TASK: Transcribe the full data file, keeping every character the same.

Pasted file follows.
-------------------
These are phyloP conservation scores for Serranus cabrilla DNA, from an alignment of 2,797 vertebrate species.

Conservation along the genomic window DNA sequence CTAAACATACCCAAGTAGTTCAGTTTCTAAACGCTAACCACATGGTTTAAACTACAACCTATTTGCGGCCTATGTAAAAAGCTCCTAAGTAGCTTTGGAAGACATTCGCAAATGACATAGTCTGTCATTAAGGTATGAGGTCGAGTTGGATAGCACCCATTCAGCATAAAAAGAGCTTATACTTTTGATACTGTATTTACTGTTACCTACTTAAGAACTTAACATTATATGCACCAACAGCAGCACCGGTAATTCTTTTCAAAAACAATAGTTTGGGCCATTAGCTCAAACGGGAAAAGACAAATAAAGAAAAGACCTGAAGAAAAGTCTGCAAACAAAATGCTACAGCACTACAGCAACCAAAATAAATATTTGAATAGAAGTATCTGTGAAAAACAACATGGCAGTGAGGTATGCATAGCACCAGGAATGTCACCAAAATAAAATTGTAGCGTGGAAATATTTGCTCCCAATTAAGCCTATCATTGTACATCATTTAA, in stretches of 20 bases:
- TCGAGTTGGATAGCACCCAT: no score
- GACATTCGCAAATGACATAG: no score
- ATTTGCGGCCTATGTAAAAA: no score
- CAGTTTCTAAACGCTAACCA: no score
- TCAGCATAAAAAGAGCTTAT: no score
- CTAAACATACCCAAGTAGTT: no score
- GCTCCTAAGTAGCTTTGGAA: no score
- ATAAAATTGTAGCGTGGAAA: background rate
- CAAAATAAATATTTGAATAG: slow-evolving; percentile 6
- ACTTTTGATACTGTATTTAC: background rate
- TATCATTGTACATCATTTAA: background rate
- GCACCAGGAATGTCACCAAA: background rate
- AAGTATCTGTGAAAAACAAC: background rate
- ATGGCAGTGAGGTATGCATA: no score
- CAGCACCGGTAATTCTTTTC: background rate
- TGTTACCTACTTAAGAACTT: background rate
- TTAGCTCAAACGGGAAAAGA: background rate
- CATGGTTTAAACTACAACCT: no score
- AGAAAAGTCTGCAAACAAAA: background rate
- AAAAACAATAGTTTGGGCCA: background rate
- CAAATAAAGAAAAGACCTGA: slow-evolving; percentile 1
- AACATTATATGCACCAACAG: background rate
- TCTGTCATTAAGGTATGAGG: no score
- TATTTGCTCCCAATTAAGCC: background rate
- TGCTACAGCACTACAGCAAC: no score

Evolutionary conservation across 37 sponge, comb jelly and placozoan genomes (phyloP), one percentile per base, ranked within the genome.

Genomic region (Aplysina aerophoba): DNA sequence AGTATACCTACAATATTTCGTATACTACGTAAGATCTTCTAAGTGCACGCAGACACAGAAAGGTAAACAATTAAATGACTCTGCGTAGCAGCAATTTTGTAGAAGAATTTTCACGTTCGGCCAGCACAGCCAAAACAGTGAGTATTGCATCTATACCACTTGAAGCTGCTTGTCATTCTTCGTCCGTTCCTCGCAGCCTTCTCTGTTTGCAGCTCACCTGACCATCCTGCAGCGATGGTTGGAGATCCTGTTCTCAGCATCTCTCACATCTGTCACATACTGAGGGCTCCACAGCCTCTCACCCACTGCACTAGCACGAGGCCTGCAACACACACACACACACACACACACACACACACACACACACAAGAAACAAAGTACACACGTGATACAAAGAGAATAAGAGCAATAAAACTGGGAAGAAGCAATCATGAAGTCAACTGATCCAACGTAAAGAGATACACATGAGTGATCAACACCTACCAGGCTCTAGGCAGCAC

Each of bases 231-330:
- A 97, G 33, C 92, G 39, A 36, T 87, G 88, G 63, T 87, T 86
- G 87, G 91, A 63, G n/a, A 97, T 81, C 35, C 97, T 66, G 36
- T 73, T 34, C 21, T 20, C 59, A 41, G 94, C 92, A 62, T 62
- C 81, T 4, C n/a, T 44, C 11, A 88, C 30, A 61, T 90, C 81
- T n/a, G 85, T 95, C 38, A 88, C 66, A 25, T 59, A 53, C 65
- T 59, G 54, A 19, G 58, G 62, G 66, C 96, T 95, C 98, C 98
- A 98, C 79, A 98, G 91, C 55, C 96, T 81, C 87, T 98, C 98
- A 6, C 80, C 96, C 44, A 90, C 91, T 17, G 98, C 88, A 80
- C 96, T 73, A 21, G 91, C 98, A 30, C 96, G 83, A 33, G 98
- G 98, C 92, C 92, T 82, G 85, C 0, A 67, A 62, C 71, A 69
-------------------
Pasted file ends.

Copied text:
These are phyloP conservation scores for Serranus cabrilla DNA, from an alignment of 2,797 vertebrate species.

Conservation along the genomic window DNA sequence CTAAACATACCCAAGTAGTTCAGTTTCTAAACGCTAACCACATGGTTTAAACTACAACCTATTTGCGGCCTATGTAAAAAGCTCCTAAGTAGCTTTGGAAGACATTCGCAAATGACATAGTCTGTCATTAAGGTATGAGGTCGAGTTGGATAGCACCCATTCAGCATAAAAAGAGCTTATACTTTTGATACTGTATTTACTGTTACCTACTTAAGAACTTAACATTATATGCACCAACAGCAGCACCGGTAATTCTTTTCAAAAACAATAGTTTGGGCCATTAGCTCAAACGGGAAAAGACAAATAAAGAAAAGACCTGAAGAAAAGTCTGCAAACAAAATGCTACAGCACTACAGCAACCAAAATAAATATTTGAATAGAAGTATCTGTGAAAAACAACATGGCAGTGAGGTATGCATAGCACCAGGAATGTCACCAAAATAAAATTGTAGCGTGGAAATATTTGCTCCCAATTAAGCCTATCATTGTACATCATTTAA, in stretches of 20 bases:
- TCGAGTTGGATAGCACCCAT: no score
- GACATTCGCAAATGACATAG: no score
- ATTTGCGGCCTATGTAAAAA: no score
- CAGTTTCTAAACGCTAACCA: no score
- TCAGCATAAAAAGAGCTTAT: no score
- CTAAACATACCCAAGTAGTT: no score
- GCTCCTAAGTAGCTTTGGAA: no score
- ATAAAATTGTAGCGTGGAAA: background rate
- CAAAATAAATATTTGAATAG: slow-evolving; percentile 6
- ACTTTTGATACTGTATTTAC: background rate
- TATCATTGTACATCATTTAA: background rate
- GCACCAGGAATGTCACCAAA: background rate
- AAGTATCTGTGAAAAACAAC: background rate
- ATGGCAGTGAGGTATGCATA: no score
- CAGCACCGGTAATTCTTTTC: background rate
- TGTTACCTACTTAAGAACTT: background rate
- TTAGCTCAAACGGGAAAAGA: background rate
- CATGGTTTAAACTACAACCT: no score
- AGAAAAGTCTGCAAACAAAA: background rate
- AAAAACAATAGTTTGGGCCA: background rate
- CAAATAAAGAAAAGACCTGA: slow-evolving; percentile 1
- AACATTATATGCACCAACAG: background rate
- TCTGTCATTAAGGTATGAGG: no score
- TATTTGCTCCCAATTAAGCC: background rate
- TGCTACAGCACTACAGCAAC: no score

Evolutionary conservation across 37 sponge, comb jelly and placozoan genomes (phyloP), one percentile per base, ranked within the genome.

Genomic region (Aplysina aerophoba): DNA sequence AGTATACCTACAATATTTCGTATACTACGTAAGATCTTCTAAGTGCACGCAGACACAGAAAGGTAAACAATTAAATGACTCTGCGTAGCAGCAATTTTGTAGAAGAATTTTCACGTTCGGCCAGCACAGCCAAAACAGTGAGTATTGCATCTATACCACTTGAAGCTGCTTGTCATTCTTCGTCCGTTCCTCGCAGCCTTCTCTGTTTGCAGCTCACCTGACCATCCTGCAGCGATGGTTGGAGATCCTGTTCTCAGCATCTCTCACATCTGTCACATACTGAGGGCTCCACAGCCTCTCACCCACTGCACTAGCACGAGGCCTGCAACACACACACACACACACACACACACACACACACACACACAAGAAACAAAGTACACACGTGATACAAAGAGAATAAGAGCAATAAAACTGGGAAGAAGCAATCATGAAGTCAACTGATCCAACGTAAAGAGATACACATGAGTGATCAACACCTACCAGGCTCTAGGCAGCAC

Each of bases 231-330:
- A 97, G 33, C 92, G 39, A 36, T 87, G 88, G 63, T 87, T 86
- G 87, G 91, A 63, G n/a, A 97, T 81, C 35, C 97, T 66, G 36
- T 73, T 34, C 21, T 20, C 59, A 41, G 94, C 92, A 62, T 62
- C 81, T 4, C n/a, T 44, C 11, A 88, C 30, A 61, T 90, C 81
- T n/a, G 85, T 95, C 38, A 88, C 66, A 25, T 59, A 53, C 65
- T 59, G 54, A 19, G 58, G 62, G 66, C 96, T 95, C 98, C 98
- A 98, C 79, A 98, G 91, C 55, C 96, T 81, C 87, T 98, C 98
- A 6, C 80, C 96, C 44, A 90, C 91, T 17, G 98, C 88, A 80
- C 96, T 73, A 21, G 91, C 98, A 30, C 96, G 83, A 33, G 98
- G 98, C 92, C 92, T 82, G 85, C 0, A 67, A 62, C 71, A 69